The Civil Aviation Authority has announced that it is extending ATOL cover to Refund Credit Notes, offered by Tour Operators in response to holidays cancelled because of covid-19.
So what does this mean?
Whenever you book a holiday that is ATOL protected, you receive an ATOL certificate with a unique reference number. If you booked a holiday that was originally ATOL protected and which was subsequently cancelled because of Coronavirus, you will probably be offered a Refund Credit Note (RCN).
As a result of this new ruling, all RCNs issued between 10 March 2020 and 30 September 2020 will benefit from the same ATOL protection as the original booking. Should the supplier go out of business then your money will be refunded under the ATOL scheme.
When issuing an RCN, travel companies must offer you a cash refund at the same time. If you choose to accept an RCN you should have the option to convert it to a cash refund at any point and must do so before 30 September 2021.
It goes without saying that you should keep all the original booking documentation, including the original ATOL certificate, proof of payment and other documents.
The scheme covers only those bookings that were originally covered by ATOL. Direct stand-alone bookings, such as cruises, accommodation, flights and so on that did not come with an ATOL certificate will not be covered. The scheme merely extends the ATOL cover of the original booking to the related RCN.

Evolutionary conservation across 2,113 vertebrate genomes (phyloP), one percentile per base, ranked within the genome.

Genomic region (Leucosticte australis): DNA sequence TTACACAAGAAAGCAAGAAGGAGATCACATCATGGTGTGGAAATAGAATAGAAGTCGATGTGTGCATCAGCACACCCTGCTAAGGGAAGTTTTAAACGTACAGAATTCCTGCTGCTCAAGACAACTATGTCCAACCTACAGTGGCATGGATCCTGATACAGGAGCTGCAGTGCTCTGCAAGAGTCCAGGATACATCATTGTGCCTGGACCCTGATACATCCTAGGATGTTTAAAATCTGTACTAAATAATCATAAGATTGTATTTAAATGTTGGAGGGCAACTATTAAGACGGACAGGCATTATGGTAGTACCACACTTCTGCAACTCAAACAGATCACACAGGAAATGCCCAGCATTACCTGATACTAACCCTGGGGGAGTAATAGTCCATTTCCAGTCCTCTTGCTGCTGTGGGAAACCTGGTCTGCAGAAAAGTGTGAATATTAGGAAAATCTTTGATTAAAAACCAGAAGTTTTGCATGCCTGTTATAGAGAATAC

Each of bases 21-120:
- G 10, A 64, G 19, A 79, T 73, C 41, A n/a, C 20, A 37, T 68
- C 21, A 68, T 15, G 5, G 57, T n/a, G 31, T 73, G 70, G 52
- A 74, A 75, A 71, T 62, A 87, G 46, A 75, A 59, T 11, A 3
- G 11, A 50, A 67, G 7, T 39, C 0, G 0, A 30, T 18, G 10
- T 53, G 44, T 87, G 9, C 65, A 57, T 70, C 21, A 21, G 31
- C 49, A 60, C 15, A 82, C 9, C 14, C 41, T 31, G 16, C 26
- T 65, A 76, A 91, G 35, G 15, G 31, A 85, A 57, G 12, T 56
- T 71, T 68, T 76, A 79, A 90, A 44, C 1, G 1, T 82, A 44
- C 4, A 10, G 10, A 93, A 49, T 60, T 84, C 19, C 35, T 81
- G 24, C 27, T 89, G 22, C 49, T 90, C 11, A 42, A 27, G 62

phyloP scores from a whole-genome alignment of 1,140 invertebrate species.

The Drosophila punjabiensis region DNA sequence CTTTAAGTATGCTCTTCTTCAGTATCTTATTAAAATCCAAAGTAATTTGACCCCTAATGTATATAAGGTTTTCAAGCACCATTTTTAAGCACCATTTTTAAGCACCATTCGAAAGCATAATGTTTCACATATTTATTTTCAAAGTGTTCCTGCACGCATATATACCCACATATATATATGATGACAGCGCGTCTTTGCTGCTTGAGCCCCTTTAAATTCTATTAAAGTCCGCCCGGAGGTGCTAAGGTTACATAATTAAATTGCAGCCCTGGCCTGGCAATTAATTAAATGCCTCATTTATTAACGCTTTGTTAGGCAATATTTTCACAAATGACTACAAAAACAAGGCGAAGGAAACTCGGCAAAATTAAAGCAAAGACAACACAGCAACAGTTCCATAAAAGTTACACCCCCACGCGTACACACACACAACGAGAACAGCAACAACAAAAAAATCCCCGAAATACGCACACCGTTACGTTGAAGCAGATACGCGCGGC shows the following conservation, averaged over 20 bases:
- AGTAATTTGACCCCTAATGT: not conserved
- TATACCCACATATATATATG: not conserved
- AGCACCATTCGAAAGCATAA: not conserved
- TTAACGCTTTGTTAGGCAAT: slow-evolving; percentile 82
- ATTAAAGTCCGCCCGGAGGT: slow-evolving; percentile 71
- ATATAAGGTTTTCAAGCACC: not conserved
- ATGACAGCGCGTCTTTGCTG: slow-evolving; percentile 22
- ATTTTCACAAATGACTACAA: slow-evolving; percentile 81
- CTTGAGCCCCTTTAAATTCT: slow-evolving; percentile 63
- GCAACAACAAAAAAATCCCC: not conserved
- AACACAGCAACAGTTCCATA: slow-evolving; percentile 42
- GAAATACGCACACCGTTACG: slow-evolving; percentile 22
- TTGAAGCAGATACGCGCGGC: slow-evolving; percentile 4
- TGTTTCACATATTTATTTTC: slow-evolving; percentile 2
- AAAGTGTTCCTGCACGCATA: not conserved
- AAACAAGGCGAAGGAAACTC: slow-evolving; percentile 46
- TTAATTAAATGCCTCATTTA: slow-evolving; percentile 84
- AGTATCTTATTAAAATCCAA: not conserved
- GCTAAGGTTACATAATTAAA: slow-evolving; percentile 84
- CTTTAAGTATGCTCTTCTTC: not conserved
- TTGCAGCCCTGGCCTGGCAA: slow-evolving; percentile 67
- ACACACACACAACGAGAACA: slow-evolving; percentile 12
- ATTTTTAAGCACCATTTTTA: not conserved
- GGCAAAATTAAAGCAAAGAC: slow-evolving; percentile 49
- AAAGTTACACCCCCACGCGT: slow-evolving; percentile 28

ATOL cover and how to get it
ATOL stands for Air Travel Organisers Licence, a scheme operated by the Civil Aviation Authority. It applies to all travel packages as long as a flight and one other item is part of the booking. The package may be a flight plus a cruise, flight plus villa, flight plus car hire and so on, all will qualify for ATOL. You can create your own bespoke trip and still get ATOL protection by booking the various elements through a UK travel agent who is part of the ATOL scheme, and almost all of them are.
Is it more expensive?
Travel Agents earn their money through commissions they receive from suppliers such as hotels, cruise lines, transfer companies, excursion organisers and so on. The only area in which they do not earn commission is low cost airlines such as Easyjet and Ryanair. It’s a competitive market and travel agents may use some of their commission to offer you a discount. So, by booking your self-made package through a travel agent, not only do you benefit from ATOL protection, you may also save money over booking it yourself.
ATOL vs. ABTA
Don’t confuse ATOL with ABTA. The Association of British Travel Agents (ABTA) is just that – a trade organisation that not all travel agents want to join. ABTA does offer an element of consumer protection for holidays that do not include flights and are therefore not covered by ATOL. Further, if a travel agent takes your money and then goes bust before they pass it on to a supplier, ABTA will make good the payment. However, travel agents that are not ABTA members, such as Travel Counsellors, offer similar protection by using third party trust organisations.